Some days, it just feels too hot to go outside for a run. But don’t let the summer heat derail your entire summer training schedule!
Throughout history, people have managed to successfully deal with physical exertion in extreme temperatures. For instance, humans have been hunting on the African savannah for millennia without hiding from the heat.
The answer to this question is about a lot more than just water. We all know that hydration is important during the hot summer months, but it is possible to actually train your body to perform better in the heat.
As a runner, the heat can have a measurable effect on your performance. Many elite runners consider temperatures below 40 degrees to be optimal for performance.
We can see that a runner’s performance starts to noticeably decline at temperatures between 60-69 degrees. Jack Daniels, creator of the Run SMART Project, calculates that at 69 degrees, a 40 min 10k runner should expect to slow down 1.7%. While that isn’t a huge percentage, it’s actually a little more than 6 seconds per mile.
Sixty-nine degrees doesn’t seem very hot when most of us will be facing much higher summer temperatures, but it makes us all the more aware of how important it is to be prepared.
A 2007 study, led by Matthew Ely, determined the changes in performance of elite and sub-elite marathon runners at various temperatures. Ely showed that at temperatures between 70-79 degrees, elite runners clocked a loss of 3 minutes, while sub-elite runners saw a loss of 20 minutes!
Now that we’ve seen some evidence showing that temperature does affect performance, let’s look at why.
First and foremost, our muscles simply aren’t that efficient. When we use them for any activity, most of the energy generated ends up as heat. To keep our internal temperature within a safe range, our body has to get rid of that extra heat.
When it’s cold outside, the heat produced helps keep us warm. But when it’s warmer outside, our body must act to cool itself down. One way it does this is the common method that most of us know about…sweating.
However, our blood also plays a major role in getting rid of heat.
As your blood circulates it carries heat from your muscles to your skin where it can dissipate out into your surroundings. This is great, but we have to remember that our blood also has to carry oxygen and nutrients to our muscles to keep them working.
This is where we run into the problem.
When there is a competition between cooling blood flow and blood flow to the muscles, cooling the body always wins! This means that the muscles receive less oxygen and nutrients, and are rendered less effective, causing a loss of performance.
Just as our blood and sweat are key for cooling us down in the moment, they are also the keys to helping us adapt to the heat in the long run.
When it’s warmer outside, your body actually begins to anticipate the increase in your core temperature and you start to sweat earlier and more profusely. Both of these serve as preemptive measures to slow down the inevitable rise in body temp.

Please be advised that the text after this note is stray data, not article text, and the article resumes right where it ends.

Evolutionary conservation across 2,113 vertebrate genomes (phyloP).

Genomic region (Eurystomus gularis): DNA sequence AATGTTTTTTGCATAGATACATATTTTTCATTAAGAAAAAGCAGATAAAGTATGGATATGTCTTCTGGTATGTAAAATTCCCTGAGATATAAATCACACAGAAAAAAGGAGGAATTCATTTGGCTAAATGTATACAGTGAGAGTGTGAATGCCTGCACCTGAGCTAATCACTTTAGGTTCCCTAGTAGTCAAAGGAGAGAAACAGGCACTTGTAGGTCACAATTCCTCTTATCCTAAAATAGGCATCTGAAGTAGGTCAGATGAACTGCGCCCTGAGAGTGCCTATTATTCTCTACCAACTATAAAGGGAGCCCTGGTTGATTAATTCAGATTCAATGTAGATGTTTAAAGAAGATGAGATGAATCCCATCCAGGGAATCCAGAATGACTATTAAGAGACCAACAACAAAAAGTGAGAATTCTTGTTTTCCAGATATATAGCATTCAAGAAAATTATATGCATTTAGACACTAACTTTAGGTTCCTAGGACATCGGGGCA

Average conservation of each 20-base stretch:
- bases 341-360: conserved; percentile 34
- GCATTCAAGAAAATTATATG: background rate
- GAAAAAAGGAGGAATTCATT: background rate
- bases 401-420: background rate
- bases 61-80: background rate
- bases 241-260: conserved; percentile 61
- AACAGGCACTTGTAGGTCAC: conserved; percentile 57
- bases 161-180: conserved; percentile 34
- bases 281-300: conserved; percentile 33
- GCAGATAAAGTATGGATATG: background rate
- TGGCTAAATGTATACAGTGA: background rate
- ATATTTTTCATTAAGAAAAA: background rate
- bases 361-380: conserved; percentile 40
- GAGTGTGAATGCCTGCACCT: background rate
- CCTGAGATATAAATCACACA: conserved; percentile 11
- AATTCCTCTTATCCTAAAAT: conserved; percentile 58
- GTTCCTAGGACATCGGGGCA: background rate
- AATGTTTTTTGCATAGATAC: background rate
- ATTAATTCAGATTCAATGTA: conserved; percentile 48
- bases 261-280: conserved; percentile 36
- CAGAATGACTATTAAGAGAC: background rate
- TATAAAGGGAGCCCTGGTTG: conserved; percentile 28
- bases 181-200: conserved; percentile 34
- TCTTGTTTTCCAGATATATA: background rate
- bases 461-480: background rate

Another measure your body takes is to adjust what is known as stroke volume. Your heart will actually slow down regardless of your effort level. This allows your heart to have the time to fill more completely between each beat. When this happens, your heart is then able to pump out more blood, providing more for both your muscles and your cooling needs.
Matthew Ely’s study also produced some interesting results, which showed that women fare better than men when running in higher temperatures. In the 70-79 degree range he saw male marathoner’s lose an average of more than 10 minutes. However, his wife only lost 5 minutes when running the 2010 Miami Marathon under the same conditions.
This may be explained by the fact that women are usually smaller than men. This means that they have a higher surface-to-mass ratio which allows them to get rid of excess heat more efficiently.
We can also see this same principle apply to men of smaller stature. For instance, the gold and silver medal winners of the men’s marathon at the Atlanta Olympics both had smaller builds. Gold medalist Josia Thugwane weighed in at just 99 lbs., and silver medalist Lee Bong-ju at 123 lbs.
Once we enter into the 80-89+ degree range it becomes a matter of fluid. When you’re sweating, the act of the fluid evaporating off of the skin is what removes the heat and makes you feel cool. This means that when the sweat is dripping off of you, no evaporation is happening, so no heat is being removed.
This is something that no amount of training or preparation will change. Once you reach a certain temperature, sweating goes from a cooling mechanism to a simple loss of fluid.
Take the time – Allow for 8-14 days of heat training to get acclimated. While adjusting, wear long sleeves and tights so that you’re warmer and your body will be forced to start adjusting. Or you can use the sauna! Even though you aren’t running, the high temperatures will produce the same cooling adaptation.
Back off your heat training 2 days before race day so that your body isn’t overstressed.
Hydrate wisely – Dehydration is a real threat. See our recent post to make sure you’re hydrating properly.
Train yourself to drink more liquids – But remember that drinking excess water will dilute the electrolytes in your system. Try drinking Pedialyte or taking electrolyte supplements to maintain proper balance.
Slow your pace when heat and humidity are climbing! Slowing your pace even slightly can give your body precious time to deal with the heat, allowing you to better maintain throughout your race.
Remember that your performance may be affected by temps as low as 60-69 degrees. Don’t wait to make adjustments.
Higher temperatures don’t need to force you indoors or keep you from doing what you love. Stay smart and be prepared. We think you’ll be surprised with what your body can do.